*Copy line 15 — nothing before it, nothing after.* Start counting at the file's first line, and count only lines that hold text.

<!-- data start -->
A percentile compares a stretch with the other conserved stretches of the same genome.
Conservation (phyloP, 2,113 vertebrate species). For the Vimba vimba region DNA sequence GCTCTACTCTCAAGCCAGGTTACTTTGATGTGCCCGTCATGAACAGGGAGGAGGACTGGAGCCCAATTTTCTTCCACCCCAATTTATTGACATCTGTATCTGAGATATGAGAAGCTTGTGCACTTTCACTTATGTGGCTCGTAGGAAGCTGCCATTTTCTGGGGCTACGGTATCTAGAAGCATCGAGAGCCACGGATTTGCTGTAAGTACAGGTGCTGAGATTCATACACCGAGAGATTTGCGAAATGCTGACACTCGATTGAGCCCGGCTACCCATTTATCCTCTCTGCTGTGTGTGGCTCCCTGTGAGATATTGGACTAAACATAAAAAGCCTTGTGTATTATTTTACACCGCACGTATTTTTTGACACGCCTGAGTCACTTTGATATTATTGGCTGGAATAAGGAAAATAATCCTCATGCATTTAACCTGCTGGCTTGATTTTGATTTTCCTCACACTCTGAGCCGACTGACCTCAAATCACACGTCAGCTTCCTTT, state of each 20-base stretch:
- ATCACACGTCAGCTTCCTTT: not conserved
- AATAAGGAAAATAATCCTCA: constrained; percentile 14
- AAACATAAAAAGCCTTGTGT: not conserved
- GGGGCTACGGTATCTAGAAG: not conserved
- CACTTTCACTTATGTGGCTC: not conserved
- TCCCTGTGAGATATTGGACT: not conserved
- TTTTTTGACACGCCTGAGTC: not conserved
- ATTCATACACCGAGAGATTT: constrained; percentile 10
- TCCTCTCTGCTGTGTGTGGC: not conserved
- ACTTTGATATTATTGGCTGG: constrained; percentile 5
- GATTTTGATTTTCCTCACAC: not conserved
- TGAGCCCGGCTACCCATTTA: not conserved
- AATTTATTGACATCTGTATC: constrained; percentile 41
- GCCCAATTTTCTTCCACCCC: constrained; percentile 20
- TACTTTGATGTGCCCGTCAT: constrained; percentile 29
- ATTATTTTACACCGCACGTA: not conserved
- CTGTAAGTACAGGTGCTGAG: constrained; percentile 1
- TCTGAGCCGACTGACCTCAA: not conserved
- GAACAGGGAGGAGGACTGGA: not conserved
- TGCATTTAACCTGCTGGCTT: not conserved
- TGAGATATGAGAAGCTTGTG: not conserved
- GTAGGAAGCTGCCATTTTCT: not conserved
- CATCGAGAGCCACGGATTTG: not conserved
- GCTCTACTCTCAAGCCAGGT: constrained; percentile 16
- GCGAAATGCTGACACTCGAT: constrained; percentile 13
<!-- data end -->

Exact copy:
- AATTTATTGACATCTGTATC: constrained; percentile 41